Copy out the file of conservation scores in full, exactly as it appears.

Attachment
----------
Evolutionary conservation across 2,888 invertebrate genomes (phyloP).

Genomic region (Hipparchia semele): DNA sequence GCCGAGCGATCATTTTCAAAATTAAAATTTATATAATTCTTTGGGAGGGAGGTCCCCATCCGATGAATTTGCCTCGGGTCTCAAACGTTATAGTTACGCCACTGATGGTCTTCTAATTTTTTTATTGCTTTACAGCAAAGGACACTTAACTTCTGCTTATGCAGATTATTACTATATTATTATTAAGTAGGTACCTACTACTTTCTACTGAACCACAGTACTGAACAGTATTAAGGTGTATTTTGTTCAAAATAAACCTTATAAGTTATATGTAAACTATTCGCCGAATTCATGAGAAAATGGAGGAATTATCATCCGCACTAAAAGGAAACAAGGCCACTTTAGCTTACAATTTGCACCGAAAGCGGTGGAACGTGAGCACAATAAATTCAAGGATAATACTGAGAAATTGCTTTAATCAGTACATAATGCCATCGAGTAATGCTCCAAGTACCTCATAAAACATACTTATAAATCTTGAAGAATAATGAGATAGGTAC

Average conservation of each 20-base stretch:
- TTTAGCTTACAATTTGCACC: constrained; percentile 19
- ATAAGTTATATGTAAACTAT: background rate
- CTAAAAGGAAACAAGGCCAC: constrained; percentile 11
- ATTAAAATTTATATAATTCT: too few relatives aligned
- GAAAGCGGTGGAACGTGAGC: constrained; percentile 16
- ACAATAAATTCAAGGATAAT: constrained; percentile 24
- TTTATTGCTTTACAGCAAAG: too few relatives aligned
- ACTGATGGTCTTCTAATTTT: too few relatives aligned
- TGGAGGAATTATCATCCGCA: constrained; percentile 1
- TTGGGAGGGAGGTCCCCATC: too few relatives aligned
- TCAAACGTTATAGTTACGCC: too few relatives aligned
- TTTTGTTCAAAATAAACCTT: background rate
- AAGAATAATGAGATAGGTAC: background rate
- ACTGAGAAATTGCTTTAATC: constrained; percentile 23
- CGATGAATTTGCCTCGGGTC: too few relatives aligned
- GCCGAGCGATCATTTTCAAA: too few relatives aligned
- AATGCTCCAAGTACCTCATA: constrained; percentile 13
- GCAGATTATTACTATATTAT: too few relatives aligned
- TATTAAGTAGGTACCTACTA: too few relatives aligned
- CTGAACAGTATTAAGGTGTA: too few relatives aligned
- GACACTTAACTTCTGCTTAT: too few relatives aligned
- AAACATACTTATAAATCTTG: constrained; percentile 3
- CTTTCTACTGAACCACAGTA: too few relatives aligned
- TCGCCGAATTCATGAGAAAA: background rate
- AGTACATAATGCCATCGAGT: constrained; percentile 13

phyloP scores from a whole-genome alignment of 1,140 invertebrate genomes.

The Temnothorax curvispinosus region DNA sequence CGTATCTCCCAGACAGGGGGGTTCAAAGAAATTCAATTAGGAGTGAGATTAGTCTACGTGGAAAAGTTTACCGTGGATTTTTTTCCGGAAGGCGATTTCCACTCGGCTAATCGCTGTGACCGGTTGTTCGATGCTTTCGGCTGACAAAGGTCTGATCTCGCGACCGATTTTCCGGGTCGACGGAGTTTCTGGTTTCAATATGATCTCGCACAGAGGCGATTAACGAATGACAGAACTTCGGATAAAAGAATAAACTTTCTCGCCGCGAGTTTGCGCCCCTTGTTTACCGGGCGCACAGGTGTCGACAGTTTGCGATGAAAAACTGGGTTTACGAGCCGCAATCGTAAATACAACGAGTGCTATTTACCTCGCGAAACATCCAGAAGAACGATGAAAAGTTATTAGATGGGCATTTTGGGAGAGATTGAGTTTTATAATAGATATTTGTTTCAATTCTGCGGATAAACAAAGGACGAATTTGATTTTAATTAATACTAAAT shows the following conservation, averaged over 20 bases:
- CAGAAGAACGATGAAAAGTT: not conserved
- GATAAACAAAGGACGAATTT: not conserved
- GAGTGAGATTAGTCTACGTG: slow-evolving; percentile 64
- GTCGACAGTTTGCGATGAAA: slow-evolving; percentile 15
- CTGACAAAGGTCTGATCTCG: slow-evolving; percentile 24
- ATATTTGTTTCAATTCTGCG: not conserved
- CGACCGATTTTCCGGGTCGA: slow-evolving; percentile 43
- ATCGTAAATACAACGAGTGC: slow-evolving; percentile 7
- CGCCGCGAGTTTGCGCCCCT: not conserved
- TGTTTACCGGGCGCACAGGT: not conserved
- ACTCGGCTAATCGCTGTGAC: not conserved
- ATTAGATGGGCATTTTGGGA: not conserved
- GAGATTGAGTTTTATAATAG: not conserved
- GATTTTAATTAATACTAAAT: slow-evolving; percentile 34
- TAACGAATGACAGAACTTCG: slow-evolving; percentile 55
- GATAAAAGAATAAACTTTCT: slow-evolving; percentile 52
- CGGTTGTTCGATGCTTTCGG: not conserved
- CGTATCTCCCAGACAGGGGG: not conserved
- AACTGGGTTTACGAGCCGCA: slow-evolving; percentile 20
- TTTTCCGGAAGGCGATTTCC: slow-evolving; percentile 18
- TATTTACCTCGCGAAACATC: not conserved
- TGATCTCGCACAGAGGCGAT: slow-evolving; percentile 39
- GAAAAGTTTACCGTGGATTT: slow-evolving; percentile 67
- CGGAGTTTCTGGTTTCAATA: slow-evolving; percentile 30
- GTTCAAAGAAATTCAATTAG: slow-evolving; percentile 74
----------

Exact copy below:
Evolutionary conservation across 2,888 invertebrate genomes (phyloP).

Genomic region (Hipparchia semele): DNA sequence GCCGAGCGATCATTTTCAAAATTAAAATTTATATAATTCTTTGGGAGGGAGGTCCCCATCCGATGAATTTGCCTCGGGTCTCAAACGTTATAGTTACGCCACTGATGGTCTTCTAATTTTTTTATTGCTTTACAGCAAAGGACACTTAACTTCTGCTTATGCAGATTATTACTATATTATTATTAAGTAGGTACCTACTACTTTCTACTGAACCACAGTACTGAACAGTATTAAGGTGTATTTTGTTCAAAATAAACCTTATAAGTTATATGTAAACTATTCGCCGAATTCATGAGAAAATGGAGGAATTATCATCCGCACTAAAAGGAAACAAGGCCACTTTAGCTTACAATTTGCACCGAAAGCGGTGGAACGTGAGCACAATAAATTCAAGGATAATACTGAGAAATTGCTTTAATCAGTACATAATGCCATCGAGTAATGCTCCAAGTACCTCATAAAACATACTTATAAATCTTGAAGAATAATGAGATAGGTAC

Average conservation of each 20-base stretch:
- TTTAGCTTACAATTTGCACC: constrained; percentile 19
- ATAAGTTATATGTAAACTAT: background rate
- CTAAAAGGAAACAAGGCCAC: constrained; percentile 11
- ATTAAAATTTATATAATTCT: too few relatives aligned
- GAAAGCGGTGGAACGTGAGC: constrained; percentile 16
- ACAATAAATTCAAGGATAAT: constrained; percentile 24
- TTTATTGCTTTACAGCAAAG: too few relatives aligned
- ACTGATGGTCTTCTAATTTT: too few relatives aligned
- TGGAGGAATTATCATCCGCA: constrained; percentile 1
- TTGGGAGGGAGGTCCCCATC: too few relatives aligned
- TCAAACGTTATAGTTACGCC: too few relatives aligned
- TTTTGTTCAAAATAAACCTT: background rate
- AAGAATAATGAGATAGGTAC: background rate
- ACTGAGAAATTGCTTTAATC: constrained; percentile 23
- CGATGAATTTGCCTCGGGTC: too few relatives aligned
- GCCGAGCGATCATTTTCAAA: too few relatives aligned
- AATGCTCCAAGTACCTCATA: constrained; percentile 13
- GCAGATTATTACTATATTAT: too few relatives aligned
- TATTAAGTAGGTACCTACTA: too few relatives aligned
- CTGAACAGTATTAAGGTGTA: too few relatives aligned
- GACACTTAACTTCTGCTTAT: too few relatives aligned
- AAACATACTTATAAATCTTG: constrained; percentile 3
- CTTTCTACTGAACCACAGTA: too few relatives aligned
- TCGCCGAATTCATGAGAAAA: background rate
- AGTACATAATGCCATCGAGT: constrained; percentile 13

phyloP scores from a whole-genome alignment of 1,140 invertebrate genomes.

The Temnothorax curvispinosus region DNA sequence CGTATCTCCCAGACAGGGGGGTTCAAAGAAATTCAATTAGGAGTGAGATTAGTCTACGTGGAAAAGTTTACCGTGGATTTTTTTCCGGAAGGCGATTTCCACTCGGCTAATCGCTGTGACCGGTTGTTCGATGCTTTCGGCTGACAAAGGTCTGATCTCGCGACCGATTTTCCGGGTCGACGGAGTTTCTGGTTTCAATATGATCTCGCACAGAGGCGATTAACGAATGACAGAACTTCGGATAAAAGAATAAACTTTCTCGCCGCGAGTTTGCGCCCCTTGTTTACCGGGCGCACAGGTGTCGACAGTTTGCGATGAAAAACTGGGTTTACGAGCCGCAATCGTAAATACAACGAGTGCTATTTACCTCGCGAAACATCCAGAAGAACGATGAAAAGTTATTAGATGGGCATTTTGGGAGAGATTGAGTTTTATAATAGATATTTGTTTCAATTCTGCGGATAAACAAAGGACGAATTTGATTTTAATTAATACTAAAT shows the following conservation, averaged over 20 bases:
- CAGAAGAACGATGAAAAGTT: not conserved
- GATAAACAAAGGACGAATTT: not conserved
- GAGTGAGATTAGTCTACGTG: slow-evolving; percentile 64
- GTCGACAGTTTGCGATGAAA: slow-evolving; percentile 15
- CTGACAAAGGTCTGATCTCG: slow-evolving; percentile 24
- ATATTTGTTTCAATTCTGCG: not conserved
- CGACCGATTTTCCGGGTCGA: slow-evolving; percentile 43
- ATCGTAAATACAACGAGTGC: slow-evolving; percentile 7
- CGCCGCGAGTTTGCGCCCCT: not conserved
- TGTTTACCGGGCGCACAGGT: not conserved
- ACTCGGCTAATCGCTGTGAC: not conserved
- ATTAGATGGGCATTTTGGGA: not conserved
- GAGATTGAGTTTTATAATAG: not conserved
- GATTTTAATTAATACTAAAT: slow-evolving; percentile 34
- TAACGAATGACAGAACTTCG: slow-evolving; percentile 55
- GATAAAAGAATAAACTTTCT: slow-evolving; percentile 52
- CGGTTGTTCGATGCTTTCGG: not conserved
- CGTATCTCCCAGACAGGGGG: not conserved
- AACTGGGTTTACGAGCCGCA: slow-evolving; percentile 20
- TTTTCCGGAAGGCGATTTCC: slow-evolving; percentile 18
- TATTTACCTCGCGAAACATC: not conserved
- TGATCTCGCACAGAGGCGAT: slow-evolving; percentile 39
- GAAAAGTTTACCGTGGATTT: slow-evolving; percentile 67
- CGGAGTTTCTGGTTTCAATA: slow-evolving; percentile 30
- GTTCAAAGAAATTCAATTAG: slow-evolving; percentile 74